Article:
[Left to right: Patrícia Grácio, Catarina Homem, Márcia Garcez]
Márcia Garcez, PhD Student from the Proliferation and Fate Regulation of Stem Cells Lab led by Catarina Homem, published an article in the journal Frontiers in Cell and Developmental Biology entitled "Mitochondrial dynamics in the Drosophila ovary regulates germ stem cell number, cell fate and female fertility" (full article here).
In brief, Márcia Garcez and Catarina Homem talk about this article:
What discoveries led you to the research described in your publication?
During organism development, stem cells (SC) have the essential role of generating all the cell types that form our body. In adulthood, they are scarce but crucial for the maintenance and regeneration of tissues throughout the lifetime. It is thus of extreme importance to understand how SCs are regulated.
In the last years, several studies have highlighted the important role of energy metabolism in the regulation of SC fate and proliferation. Mitochondria, as major sources of energy, are important organelles for cell metabolism adapting their shape and, consequently, their function to meet cellular requirements. However, it remains unclear how metabolism intersects with mitochondrial morphology and function during SC regulation.
In Drosophila, germ stem cells (GSCs) are among the few SCs present in the adult fly and have the essential task of generating gametes. Interestingly, in the female germline mitochondria have additional importance since it is the only source of mitochondria inherited by the progeny. Previous studies have shown that mitochondria morphology is important in male GSC maintenance and during female GSC aging. However, the role of mitochondria in female GSC homeostasis was poorly understood.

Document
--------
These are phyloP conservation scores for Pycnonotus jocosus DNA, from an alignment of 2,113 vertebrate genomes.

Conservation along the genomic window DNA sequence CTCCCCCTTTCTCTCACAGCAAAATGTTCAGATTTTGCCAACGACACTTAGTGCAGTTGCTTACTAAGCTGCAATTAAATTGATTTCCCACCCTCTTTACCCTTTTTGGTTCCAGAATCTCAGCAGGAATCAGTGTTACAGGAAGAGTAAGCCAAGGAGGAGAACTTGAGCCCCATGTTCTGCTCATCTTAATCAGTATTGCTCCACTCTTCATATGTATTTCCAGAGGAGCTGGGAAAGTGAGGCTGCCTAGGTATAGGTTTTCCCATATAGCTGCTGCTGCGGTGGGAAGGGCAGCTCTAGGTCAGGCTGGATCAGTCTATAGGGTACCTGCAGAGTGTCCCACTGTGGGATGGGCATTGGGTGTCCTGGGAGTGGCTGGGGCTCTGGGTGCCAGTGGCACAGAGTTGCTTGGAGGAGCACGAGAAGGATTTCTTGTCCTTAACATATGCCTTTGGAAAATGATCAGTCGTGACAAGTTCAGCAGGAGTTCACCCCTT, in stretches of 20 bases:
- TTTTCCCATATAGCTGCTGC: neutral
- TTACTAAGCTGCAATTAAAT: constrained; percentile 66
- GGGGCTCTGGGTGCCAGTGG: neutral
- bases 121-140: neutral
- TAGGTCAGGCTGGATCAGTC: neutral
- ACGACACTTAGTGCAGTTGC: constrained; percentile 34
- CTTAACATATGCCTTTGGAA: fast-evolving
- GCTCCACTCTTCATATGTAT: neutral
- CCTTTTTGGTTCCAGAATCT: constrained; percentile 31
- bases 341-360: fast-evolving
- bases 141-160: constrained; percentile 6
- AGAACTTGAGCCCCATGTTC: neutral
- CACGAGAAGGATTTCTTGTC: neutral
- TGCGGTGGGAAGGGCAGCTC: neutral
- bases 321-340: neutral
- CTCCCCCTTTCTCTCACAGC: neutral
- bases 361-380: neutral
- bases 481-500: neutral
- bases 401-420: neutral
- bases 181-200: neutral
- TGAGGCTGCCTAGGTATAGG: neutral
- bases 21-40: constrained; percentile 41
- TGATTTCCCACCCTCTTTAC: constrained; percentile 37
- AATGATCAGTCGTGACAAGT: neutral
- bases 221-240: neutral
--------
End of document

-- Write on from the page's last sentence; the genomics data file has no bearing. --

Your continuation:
What were you trying to understand and what is the main discovery of this work?
In this work, we addressed how metabolism intersects with mitochondrial morphology and function, in the context of female germ stem cells regulation.
Using as a model the Drosophila female germline, we found that mitochondria morphology is an important factor to ensure the maintenance of GSCs. When we modulated mitochondria shape by interfering with mitochondrial regulators, the number of GSC found in the ovaries were decreased. Additionally, we observed a similar decrease in GSC number when we interfere with key metabolic process by which energy is generated, named oxidative phosphorylation. These results are interesting because they indicate that the mitochondrial morphology and the levels of oxidative phosphorylation function together to regulate GSC maintenance.
We also found that interfering with mitochondria morphology leads to defective ovary structure having as consequence a strong reduction in the number and quality of the eggs produced, compromising female fertility.
Overall, our work highlights the crucial role of mitochondria morphology in the regulation of stem cells and additionally sheds light on a non-explored role for mitochondria in the regulation of ovarian cell architecture.
What questions remain to be asked?
It is still important to understand how mitochondria are differentially regulated in germ stem cells versus other cell types. Moreover, at the mechanistic level, it will be interesting to learn how mitochondria regulate the morphology of the ovaries, a role for mitochondria which had not yet been described and indicates a new role for these organelles.
Find out more about Fate Regulation of Stem Cells Lab.